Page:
Growth in Bacteria
In case of bacteria the term growth refers to changes in the total population rather than increase in the size or mass of an individual organism.
The bacteria can grow rapidly because they have a large surface area to volume ratio and can therefore gain food rapidly from their environment by diffusion and active transport.
Certain environmental factors such as temperature, nutrient availability, pH and ionic concentrations affect growth. Under ideal conditions cell division may take place every 20 minutes. The number of cells double at each division. It is called Exponential Growth and the time interval is known as Generation Time. Followings are the different phases of bacterial growth.
Phases of Bacterial Growth
The bacterial Growth Phases are follow. The bacterial growth is divided into four phases. The first phase is Lag Phase. The second phase is known as Log Phase. Third one is Stationary Phase and Final Phase is Decline Phase or also known as Death Phase.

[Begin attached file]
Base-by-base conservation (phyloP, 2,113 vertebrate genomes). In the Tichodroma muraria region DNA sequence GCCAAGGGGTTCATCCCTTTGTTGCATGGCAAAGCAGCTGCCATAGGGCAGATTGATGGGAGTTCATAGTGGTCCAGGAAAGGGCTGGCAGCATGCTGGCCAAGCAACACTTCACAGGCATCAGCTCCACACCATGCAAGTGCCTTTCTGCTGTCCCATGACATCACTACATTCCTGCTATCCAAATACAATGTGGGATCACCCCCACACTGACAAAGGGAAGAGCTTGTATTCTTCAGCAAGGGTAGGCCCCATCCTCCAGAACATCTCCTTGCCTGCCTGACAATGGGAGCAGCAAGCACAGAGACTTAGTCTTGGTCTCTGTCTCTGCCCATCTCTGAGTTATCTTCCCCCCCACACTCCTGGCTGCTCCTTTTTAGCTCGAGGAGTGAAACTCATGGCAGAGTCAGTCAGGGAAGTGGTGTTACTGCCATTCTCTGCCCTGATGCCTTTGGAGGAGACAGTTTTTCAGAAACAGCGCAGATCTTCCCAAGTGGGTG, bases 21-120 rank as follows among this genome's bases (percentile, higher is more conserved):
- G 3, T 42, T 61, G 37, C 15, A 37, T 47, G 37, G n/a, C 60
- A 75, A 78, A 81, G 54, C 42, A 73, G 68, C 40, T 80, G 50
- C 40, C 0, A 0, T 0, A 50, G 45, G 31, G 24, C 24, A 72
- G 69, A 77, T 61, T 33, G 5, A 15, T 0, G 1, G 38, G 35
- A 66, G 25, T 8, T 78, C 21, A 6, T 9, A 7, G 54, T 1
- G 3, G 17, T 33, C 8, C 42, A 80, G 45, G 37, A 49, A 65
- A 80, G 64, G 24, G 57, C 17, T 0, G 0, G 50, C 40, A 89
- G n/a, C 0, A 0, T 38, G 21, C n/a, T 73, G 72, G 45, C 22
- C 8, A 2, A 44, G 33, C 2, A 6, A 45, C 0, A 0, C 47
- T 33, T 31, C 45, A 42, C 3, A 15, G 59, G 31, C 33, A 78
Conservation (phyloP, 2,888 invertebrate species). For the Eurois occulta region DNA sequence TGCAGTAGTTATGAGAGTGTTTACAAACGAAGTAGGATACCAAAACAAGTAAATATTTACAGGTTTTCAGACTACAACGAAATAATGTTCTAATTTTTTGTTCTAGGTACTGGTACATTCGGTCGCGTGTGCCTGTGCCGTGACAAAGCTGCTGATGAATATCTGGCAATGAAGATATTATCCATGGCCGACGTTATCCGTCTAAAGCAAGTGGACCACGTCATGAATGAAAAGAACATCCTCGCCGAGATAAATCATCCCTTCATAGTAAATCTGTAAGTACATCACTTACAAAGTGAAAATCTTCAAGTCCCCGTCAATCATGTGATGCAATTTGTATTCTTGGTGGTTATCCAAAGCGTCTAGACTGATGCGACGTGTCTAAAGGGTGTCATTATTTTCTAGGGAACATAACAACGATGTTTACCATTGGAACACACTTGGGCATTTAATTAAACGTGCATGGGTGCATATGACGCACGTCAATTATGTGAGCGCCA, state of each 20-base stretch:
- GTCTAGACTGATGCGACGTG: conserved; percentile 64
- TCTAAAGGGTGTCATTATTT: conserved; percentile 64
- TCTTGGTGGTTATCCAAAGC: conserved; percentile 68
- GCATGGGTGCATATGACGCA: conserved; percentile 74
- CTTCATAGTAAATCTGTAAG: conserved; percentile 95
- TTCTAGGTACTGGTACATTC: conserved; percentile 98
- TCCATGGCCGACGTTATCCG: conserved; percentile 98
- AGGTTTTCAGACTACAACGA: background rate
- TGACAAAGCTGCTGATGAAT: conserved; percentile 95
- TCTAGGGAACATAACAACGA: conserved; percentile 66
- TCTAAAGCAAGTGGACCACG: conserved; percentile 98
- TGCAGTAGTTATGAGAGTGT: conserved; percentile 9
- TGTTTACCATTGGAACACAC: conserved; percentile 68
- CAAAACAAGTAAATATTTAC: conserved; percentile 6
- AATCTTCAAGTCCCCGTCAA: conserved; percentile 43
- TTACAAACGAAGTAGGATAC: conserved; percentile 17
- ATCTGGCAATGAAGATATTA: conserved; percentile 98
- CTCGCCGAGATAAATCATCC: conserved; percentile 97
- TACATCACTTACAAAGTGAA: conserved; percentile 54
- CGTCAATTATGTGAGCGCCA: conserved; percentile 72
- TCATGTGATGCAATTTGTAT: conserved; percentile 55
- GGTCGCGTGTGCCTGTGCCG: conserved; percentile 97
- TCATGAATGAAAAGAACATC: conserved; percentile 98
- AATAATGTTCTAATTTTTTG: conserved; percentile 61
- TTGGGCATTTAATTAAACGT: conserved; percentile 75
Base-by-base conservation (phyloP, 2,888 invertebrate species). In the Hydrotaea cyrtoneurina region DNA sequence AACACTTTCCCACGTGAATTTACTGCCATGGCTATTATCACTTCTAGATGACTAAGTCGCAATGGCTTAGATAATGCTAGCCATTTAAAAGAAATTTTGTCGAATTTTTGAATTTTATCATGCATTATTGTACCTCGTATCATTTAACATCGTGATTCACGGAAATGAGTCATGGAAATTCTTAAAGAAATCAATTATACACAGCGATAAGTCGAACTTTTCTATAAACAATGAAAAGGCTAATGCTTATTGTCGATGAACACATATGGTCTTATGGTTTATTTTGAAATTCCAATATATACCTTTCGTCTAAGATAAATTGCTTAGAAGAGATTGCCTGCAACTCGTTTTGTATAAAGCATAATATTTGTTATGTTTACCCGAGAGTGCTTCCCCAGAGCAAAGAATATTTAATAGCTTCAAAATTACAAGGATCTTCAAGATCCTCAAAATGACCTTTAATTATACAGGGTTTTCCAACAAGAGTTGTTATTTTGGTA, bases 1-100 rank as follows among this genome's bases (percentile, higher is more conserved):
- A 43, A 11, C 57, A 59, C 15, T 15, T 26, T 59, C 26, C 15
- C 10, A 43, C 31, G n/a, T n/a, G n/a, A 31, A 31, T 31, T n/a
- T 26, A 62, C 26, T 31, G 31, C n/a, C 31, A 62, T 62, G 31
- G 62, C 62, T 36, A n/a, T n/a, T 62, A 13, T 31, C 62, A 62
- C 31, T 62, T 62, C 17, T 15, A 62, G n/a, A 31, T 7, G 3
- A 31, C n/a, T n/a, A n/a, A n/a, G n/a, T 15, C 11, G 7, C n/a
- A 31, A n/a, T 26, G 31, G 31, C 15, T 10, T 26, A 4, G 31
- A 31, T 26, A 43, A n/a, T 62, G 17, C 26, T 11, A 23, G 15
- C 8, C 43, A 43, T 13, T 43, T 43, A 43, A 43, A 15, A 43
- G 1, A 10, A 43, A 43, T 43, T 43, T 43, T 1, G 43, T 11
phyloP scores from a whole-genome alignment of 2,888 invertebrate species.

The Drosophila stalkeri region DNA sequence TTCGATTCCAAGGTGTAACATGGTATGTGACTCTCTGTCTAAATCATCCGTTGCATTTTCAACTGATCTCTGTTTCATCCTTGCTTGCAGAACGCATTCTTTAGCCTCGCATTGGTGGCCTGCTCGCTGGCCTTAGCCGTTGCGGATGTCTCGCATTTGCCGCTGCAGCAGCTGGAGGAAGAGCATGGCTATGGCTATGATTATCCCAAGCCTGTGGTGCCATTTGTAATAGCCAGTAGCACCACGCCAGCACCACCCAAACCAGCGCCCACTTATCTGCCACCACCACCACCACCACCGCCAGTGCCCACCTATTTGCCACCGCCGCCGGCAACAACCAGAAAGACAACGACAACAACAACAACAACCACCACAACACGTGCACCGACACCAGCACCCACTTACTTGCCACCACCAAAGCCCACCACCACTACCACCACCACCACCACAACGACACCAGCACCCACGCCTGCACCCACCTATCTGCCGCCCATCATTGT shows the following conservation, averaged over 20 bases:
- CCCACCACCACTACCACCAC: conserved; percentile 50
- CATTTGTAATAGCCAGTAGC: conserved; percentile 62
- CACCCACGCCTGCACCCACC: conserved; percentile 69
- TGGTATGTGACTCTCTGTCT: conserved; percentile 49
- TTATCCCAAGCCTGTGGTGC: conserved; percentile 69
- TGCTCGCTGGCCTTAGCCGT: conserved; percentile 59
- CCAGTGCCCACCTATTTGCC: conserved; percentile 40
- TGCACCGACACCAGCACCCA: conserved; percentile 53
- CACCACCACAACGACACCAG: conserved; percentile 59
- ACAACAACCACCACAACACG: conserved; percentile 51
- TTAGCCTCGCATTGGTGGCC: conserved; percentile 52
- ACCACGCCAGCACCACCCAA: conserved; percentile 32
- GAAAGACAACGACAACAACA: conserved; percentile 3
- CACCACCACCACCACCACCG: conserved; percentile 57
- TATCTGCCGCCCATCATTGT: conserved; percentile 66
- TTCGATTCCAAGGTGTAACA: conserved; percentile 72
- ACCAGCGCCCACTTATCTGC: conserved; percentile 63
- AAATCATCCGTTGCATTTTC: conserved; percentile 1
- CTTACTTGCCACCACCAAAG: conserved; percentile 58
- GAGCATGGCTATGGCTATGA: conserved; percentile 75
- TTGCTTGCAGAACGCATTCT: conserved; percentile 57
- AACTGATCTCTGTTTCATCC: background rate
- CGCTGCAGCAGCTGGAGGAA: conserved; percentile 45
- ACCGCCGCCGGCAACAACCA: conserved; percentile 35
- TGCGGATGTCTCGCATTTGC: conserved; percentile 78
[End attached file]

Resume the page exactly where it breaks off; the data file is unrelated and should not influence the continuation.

Lag Phase of Bacterial Growth
The exponential growth exhibits an initial period when there appears to be no growth, it is called lag phase. During this phase, the bacteria adapt themselves to new environment
Log Phase of Bacterial Growth
Lag phase is followed by a period of rapid growth known as log phase. In this growth phase, the bacterial count increase rapidly.
Stationary Phase of bacterial Growth
After lag period growth seems to slow down as there is much greater competition for resources. The rate of production of new cells stops. The number of living remains constant. This is stationary phase.
Death Phase of Bacterial Growth
Lastly, there is a decline in the viable (living) population. This is called decline phase. This phase is due to exhaustion of essential nutrients and accumulation of toxic waste products. Decline phase of bacterial growth is also known as Death Phase.